What to do in a car accident

Every year tens of thousands of people are affected by road traffic accidents. While being involved in a car crash or collision is always stressful, you’ll have to keep a clear head and remember what steps to take in the immediate aftermath, as failing to do so could prove very costly.

These are the most important things to do if you’re involved in a car accident. We've compiled a handy list to keep you safe and help you make an insurance claim so that it can be resolved as quickly and efficiently as possible.

1. Stop

Whenever it is safe to do so, stop and turn off your engine.

This is vitally important because leaving the scene of an accident carries a maximum fine of £5,000, as well as up to 6 months’ imprisonment, 5 to 10 points on your licence and even a discretionary disqualification depending on the circumstances.

If you can't move your car, you should try to make the scene of the accident as safe as possible by turning off your engines, switching on your hazard lights and getting out of your vehicles and move to a safe place.

2. Stay Calm

Keeping a level head can help defuse charged situations. Should you start to feel your temperature rising, take deep breaths to help cool that hot head.

Anger is an understandable emotion but don't let it get the better of you - you may do something which you might regret later.

3. Call the emergency services if necessary

If no one's hurt and the traffic isn't being stopped or hindered by the accident, you may not need to call the police or ambulance service immediately.

However, if someone looks like they've been hurt, however minor, call an ambulance.

The police will also come to any reported road traffic accident if an ambulance has been called but you should call them separately if anyone driving a vehicle involved in the accident is uncooperative, aggressive or fails to stop.

You're obliged to report a traffic accident within 24 hours by law, regardless of who was at fault. So make sure you don't wait too long before contacting them.

The consequences for failing to do so can be great: not informing the police carries the same penalties as failing to stop after an accident.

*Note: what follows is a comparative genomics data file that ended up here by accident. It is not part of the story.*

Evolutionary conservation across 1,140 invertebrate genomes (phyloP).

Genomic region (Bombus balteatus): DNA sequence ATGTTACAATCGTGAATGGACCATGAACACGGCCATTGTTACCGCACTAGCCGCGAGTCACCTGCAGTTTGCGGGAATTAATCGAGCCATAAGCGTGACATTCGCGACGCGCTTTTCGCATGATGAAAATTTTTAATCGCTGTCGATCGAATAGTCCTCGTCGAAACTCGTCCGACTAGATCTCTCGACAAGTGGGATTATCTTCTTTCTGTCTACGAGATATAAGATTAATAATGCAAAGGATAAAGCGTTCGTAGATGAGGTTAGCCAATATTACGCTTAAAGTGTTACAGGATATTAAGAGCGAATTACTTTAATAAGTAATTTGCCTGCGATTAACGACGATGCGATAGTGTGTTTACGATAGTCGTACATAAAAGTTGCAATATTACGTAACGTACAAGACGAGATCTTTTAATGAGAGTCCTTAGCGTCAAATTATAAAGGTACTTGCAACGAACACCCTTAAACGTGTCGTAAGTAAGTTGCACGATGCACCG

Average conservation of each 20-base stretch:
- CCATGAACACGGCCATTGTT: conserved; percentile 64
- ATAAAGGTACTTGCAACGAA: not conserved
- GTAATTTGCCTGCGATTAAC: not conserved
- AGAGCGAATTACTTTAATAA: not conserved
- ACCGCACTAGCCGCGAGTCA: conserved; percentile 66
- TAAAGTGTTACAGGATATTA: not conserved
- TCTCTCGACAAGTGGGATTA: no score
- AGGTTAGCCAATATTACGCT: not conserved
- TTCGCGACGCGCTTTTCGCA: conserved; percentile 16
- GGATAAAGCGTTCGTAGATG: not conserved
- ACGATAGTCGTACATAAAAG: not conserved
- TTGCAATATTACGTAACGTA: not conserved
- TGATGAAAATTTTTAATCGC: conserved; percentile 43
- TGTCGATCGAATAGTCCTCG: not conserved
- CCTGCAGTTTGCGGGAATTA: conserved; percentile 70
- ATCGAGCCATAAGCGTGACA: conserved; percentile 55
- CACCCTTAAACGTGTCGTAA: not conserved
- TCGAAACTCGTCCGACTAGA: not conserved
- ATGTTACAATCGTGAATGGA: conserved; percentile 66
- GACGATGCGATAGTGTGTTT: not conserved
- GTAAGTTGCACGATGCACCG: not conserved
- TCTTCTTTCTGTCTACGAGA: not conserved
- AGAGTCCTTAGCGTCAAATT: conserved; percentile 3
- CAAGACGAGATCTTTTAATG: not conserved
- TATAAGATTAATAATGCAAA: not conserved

4. Exchange details

You must swap your personal details to whomever's involved in the accident as it's another legal requirement.

The details you should give (and receive) include:

  • Your full name
  • Your address
  • Your telephone number
  • Your insurance details
  • The vehicle’s make, model, colour and registration number.
  • You will also need the details of the car’s registered owner if these are not the same as the driver involved in the accident.

Witnesses and passengers aren't obliged by law to give you their details, but you may want to ask them politely if they are willing to share these anyway.

5. Get a medical check-up

It’s better to be safe than sorry, even if you think you've not been hurt badly.

Any bumps or bruises you've got as a result of the accident could affect your insurance claim, so make sure they're assessed and noted on your medical records by a professional.

6. Inform your insurance company

Your car insurance company will want to know about any accidents you’ve been involved in as soon as possible.

Your insurance company may even have clauses in your policy that state how quickly after an accident you need to inform them.

If you don't contact your insurers within the set amount of time it could seriously jeopardise any insurance claims, so give them a ring or go online as soon as you can.

7. Get back to normal

Once the dust has settled and you've spoken to the police and been in contact with your insurers you can leave the rest to them.

They'll be in touch if they need any further information, which means you can get back to normal.

Our FREE Car Claim app for iPhones guides you through these stages, lets you take photos of the scene and collect all the relevant details. You can also submit your claim directly through the app.

You can install our Car Claim app for free from the iTunes store here. 

This article was co-written by Alex Johnson, a freelance writer and driving enthusiast based in Oxford.

Originally published on 04/06/13.

Related Links